Motion made, and Question proposed,
That, if provision is made by any Act of the present Session to enable tenants of residential property to acquire the freehold, then any conveyance of a reversionary interest required to be made for that purpose shall for
the purposes of Part III of the Land Commission Act 1967 be treated as a conveyance on sale or assignment on sale of that interest, and the price payable for the interest shall be treated as consideration payable in respect of the disposition of the interest, and betterment levy shall be chargeable accordingly.—[Mr. MacDermot.]
To use the example we have been using in the last hour or so, does this Resolution really mean that a man who has been deprived of a £2,000 house, compulsorily, for £105 will now have to pay a betterment levy on part of that £105? Is this really so? If it is, what happens when the tenant sells? What is the base value when the tenant comes to sell? Is the base value the consideration of this transaction. £105, and, if he sells the property for £3,000, does he pay development value levy of 40 per cent. on the difference between £105 and £3,000? We ought to have an explanation and not let this Resolution go through on the nod.
Obviously, the hon. Gentleman is confused. He has exerted himself strenuously in replying to the Second Reading debate from the Opposition Front Bench and he has not got this matter clear. It is consequential on Clause 25(2) of the Bill.
It was anticipated in the White Paper. We explained that, if there was development value, the development value would attract the levy. The levy is a universal charge, and it is right and proper that any development value realised should attract the levy. The whole principle of Part III of the Land Commission Act which the hon. Gentleman and I have discussed exhaustively is that development value which has already borne levy will not bear the levy again.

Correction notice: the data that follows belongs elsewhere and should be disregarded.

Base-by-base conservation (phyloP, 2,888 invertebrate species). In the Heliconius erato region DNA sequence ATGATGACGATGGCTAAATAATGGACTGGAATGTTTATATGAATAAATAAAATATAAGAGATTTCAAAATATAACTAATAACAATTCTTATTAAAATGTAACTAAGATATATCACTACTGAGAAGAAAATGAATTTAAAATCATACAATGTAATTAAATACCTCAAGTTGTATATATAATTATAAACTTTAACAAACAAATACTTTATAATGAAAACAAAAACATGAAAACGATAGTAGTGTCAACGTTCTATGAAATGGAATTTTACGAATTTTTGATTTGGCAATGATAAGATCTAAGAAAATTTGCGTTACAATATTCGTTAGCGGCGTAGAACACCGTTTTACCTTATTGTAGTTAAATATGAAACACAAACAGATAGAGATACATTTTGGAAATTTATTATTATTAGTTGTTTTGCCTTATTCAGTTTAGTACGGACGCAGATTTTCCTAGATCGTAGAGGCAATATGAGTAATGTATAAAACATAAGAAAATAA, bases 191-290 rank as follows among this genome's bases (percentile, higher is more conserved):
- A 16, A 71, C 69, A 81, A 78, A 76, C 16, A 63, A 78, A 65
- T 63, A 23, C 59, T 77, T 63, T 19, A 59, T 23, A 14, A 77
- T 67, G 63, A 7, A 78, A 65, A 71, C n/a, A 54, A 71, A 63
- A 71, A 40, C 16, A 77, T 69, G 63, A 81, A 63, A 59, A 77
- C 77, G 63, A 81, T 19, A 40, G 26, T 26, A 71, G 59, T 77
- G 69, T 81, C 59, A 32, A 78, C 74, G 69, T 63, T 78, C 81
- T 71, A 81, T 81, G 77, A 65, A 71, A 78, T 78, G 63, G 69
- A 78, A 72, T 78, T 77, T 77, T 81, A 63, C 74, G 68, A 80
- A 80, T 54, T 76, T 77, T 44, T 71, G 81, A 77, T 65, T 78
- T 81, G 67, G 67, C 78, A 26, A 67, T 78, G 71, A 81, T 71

The right hon. Gentleman has not answered my question. This only goes half way. What is the next stage? When the tenant sells, we have to discover a base value and a market value on the sale in order to arrive at the net development value on which betterment levy is charged. On the sale what is the base value?
According to the Schedule to the Land Commission Act as it stands, it will be £105. So the tenant selling, after he has acquired the property compulsorily, would have to pay on the difference between £105 in my example and what he may sell the property for, perhaps £3,000 or £4,000.
The right hon. Gentleman ought to try to answer my hon. Friend's question. If he does not understand the Resolution which he has put to the House, he ought to say SO. [HON. MEMBERS: "Do you?"] I confess that I do not understand it. But at this stage, before we pass the Resolution, we are entitled to a clear explanation. I add the further question: if a tenant acquires ownership under the Bill, does he have to pay Capital Gains Tax if he sells at the other figure later on?
I respond at once to the right hon. Gentleman's invitation. I have explained that I cannot answer the hon. Gentleman's point because he referred to a case which did not involve development value at all. Obviously, he was not informed. We have published explanatory leaflets about Part III of the Land Commission Act, and I recommend hon. and right hon. Gentlemen to read them before they raise the matter again.